Submitter: I am a fan of Barbara Cohen, author of such classics as The Carp in the Bathtub and Molly’s Pilgrim, but this is not an appropriate picture book for children! The complex sentence structure! The language! The illustrations! Who thought this was a good idea?! I have nothing against retelling Bible stories as children’s books, but there must be cleaner versions of Joseph’s story! This one reads like a romance novel!
Some of my favorite excerpts:
Judah, to his brothers, about what to do with Joseph after they’ve tied him up and thrown him naked into a pit: “‘If we leave our brother here to die, it’s the same as if we killed him with our own hands. Let’s sell him to the Ishmaelites, so that we’re not guilty of murder. For, after all, he is our brother, our own flesh.’ ‘Besides,’ Asher said, ‘if we sell him, there’s profit in it for us.’”
Joseph, describing his master’s wife: “He had a wife who was much younger than he, and very beautiful. She wore transparent dresses, like a prostitute, and heavy collars of gold around her neck … Her nearly naked body would brush against mine, and I could smell her musky perfume.”
The wife repeatedly propositions Joseph until finally: “She reached out her hand and grasped the knot by which my loincloth was held in place. ‘Lie with me, Joseph,’ she said yet again. She pulled at the knot, it came undone, and my loincloth was in her hand. Her eyes grew wide as she beheld my nakedness, but I, not sure of the strength of my own will, turned as quickly as I could and fled away from her.”
Holly: Bible meets 50 Shades? This was found in a nonsectarian private school library, but it is most definitely not elementary school material!
Oh, my. (And that first image of Joseph with something over his shoulder? I thought he was returning from a nice round of tennis.)
It’s obviously NOT a children’s book, just because it is illustrated. I have one very similar that tells the story of Orpheus. I think it’s for weirdos like me, who still like fairy tales and picture books.
There’s nothing wrong with that. And most fairy tails and picture books are made by adults, anyway.
Now I want this book.
I can imagine Mommy or Daddy settling in for the bedtime read-aloud…”Well, she, um, yeah and then Joseph, er…”
My understanding is, this title was an ALA Notable Children’s Book in 1980. Have a look at this 1993 obit of the illustrator, Charles Mikolaycak, which praises the “colorful, meticulously researched” illustrations for “I am Joseph:” http://articles.chicagotribune.com/1993-06-27/news/9306270168_1_mysterious-birds-illustrations-books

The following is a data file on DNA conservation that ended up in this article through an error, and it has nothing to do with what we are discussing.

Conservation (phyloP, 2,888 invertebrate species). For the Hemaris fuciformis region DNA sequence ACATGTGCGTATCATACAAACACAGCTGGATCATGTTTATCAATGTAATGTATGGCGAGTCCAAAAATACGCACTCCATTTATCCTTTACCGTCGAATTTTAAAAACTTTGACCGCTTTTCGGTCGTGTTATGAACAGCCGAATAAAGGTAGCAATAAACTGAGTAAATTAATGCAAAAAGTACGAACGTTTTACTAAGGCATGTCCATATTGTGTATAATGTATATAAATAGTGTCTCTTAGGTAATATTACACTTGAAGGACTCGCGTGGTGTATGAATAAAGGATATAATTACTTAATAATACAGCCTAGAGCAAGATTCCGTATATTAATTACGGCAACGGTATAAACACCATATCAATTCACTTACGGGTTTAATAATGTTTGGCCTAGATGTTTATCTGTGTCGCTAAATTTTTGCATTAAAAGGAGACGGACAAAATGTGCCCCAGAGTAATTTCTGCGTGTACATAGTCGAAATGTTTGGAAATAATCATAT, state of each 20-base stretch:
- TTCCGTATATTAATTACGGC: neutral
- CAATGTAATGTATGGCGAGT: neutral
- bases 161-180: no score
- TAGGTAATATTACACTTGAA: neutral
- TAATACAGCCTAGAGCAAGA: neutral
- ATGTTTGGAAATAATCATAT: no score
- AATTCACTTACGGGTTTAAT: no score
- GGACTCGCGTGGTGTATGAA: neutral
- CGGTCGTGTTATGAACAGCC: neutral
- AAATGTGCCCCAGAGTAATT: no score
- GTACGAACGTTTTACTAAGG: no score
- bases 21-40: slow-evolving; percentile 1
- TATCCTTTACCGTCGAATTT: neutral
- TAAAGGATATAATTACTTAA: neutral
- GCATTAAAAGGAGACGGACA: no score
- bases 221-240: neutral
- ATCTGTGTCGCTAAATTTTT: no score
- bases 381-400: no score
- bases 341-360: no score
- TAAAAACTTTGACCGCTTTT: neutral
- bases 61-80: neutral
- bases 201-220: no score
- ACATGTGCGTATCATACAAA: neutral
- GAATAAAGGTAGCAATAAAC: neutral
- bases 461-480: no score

The Library of Congress classifies “I am Joseph” as juvenile literature. So does at least one library in Ontario (not mine) which still holds the item. Both the author and the illustrator won multiple awards on other work.
One more note on this bizarre item: I’ve just found a (somewhat-garbled) Kirkus review that doesn’t mince words about the “objectionable” content: https://www.kirkusreviews.com/book-reviews/barbara-cohen-3/i-am-joseph/
Sorry, folks, that should have read: “…Kirkus review that still doesn’t…”
When I was in fifth grade, we produced a play version of the story of Joseph that was almost certainly based on this book (I distinctly remember the line, “lie with me, Joseph” got huge laughs from the audience). I never saw the illustrations, so far as I recall. Making it racy held our interest in what would otherwise have been very boring material. Kids can handle a lot more than adults think they can.
As a (retired) school librarian, I might have ordered this book — and sent it right back as soon as I looked through it. My word! Who in the world would have thought this was appropriate for children?
Apropos of Thursday’s book, Joseph shouldn’t dress so provocatively if he want’s Potiphar’s wife to stop propositioning him.
First of all, LOVE that straight-out-of-Playgirl illustration of Joseph. Brilliant!
Second, oh, how I wish the authors didn’t INSIST upon a scratch-and-sniff version
of this book; only THEN could children – and adults! – TRULY appreciate that whole
“musky perfume” line. What better education can our children ask for?
This is a beautiful book that could merit a place in a design collection but it isn’t for children.
You sometimes have to wonder what buyers or vendors are thinking. There was the gift catalogue that said Robert Sabuda’s ‘The Wizard of Oz’ and ‘Alice in Wonderland’ were suitable for ages 3 to 8.
Eek! No one with half a brain would leave a child of that age alone with such a thing.
well at least the pages aren’t stuck together…
As Flanders says: ‘Keep sex and violence where they belong – in the Bible.’
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